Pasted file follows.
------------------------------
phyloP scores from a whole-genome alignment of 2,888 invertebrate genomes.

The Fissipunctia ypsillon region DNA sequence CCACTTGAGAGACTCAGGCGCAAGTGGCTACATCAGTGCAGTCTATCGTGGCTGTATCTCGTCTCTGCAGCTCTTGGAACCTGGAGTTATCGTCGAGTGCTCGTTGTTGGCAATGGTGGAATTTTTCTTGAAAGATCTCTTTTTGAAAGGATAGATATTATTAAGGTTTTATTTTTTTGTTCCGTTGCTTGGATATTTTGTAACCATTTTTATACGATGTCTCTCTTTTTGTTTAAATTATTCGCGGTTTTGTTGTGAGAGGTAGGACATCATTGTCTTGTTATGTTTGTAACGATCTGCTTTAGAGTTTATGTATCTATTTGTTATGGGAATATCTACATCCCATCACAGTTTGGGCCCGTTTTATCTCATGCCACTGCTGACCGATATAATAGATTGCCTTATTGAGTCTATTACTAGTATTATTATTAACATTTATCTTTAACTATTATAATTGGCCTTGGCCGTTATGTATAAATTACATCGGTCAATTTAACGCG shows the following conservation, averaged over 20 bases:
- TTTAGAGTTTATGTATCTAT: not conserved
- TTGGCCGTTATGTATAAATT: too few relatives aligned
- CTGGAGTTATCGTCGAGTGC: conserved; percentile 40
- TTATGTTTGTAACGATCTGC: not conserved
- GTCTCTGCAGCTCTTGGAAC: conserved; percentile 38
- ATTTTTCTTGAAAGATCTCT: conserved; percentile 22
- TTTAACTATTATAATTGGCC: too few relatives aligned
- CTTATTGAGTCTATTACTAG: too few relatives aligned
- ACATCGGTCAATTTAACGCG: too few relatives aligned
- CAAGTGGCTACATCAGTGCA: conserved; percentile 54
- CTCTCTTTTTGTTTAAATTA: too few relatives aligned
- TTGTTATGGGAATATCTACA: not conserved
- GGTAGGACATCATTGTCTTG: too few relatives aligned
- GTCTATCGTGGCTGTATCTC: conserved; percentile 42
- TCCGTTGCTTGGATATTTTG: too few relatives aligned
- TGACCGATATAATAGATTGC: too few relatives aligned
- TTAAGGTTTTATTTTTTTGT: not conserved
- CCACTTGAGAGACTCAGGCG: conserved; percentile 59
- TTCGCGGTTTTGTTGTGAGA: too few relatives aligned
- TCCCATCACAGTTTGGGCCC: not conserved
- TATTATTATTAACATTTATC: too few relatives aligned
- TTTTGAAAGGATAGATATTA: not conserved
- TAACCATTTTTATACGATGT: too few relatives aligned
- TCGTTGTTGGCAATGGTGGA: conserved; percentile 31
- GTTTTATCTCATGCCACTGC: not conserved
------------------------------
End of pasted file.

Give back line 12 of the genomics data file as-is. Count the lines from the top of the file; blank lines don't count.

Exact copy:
- CAAGTGGCTACATCAGTGCA: conserved; percentile 54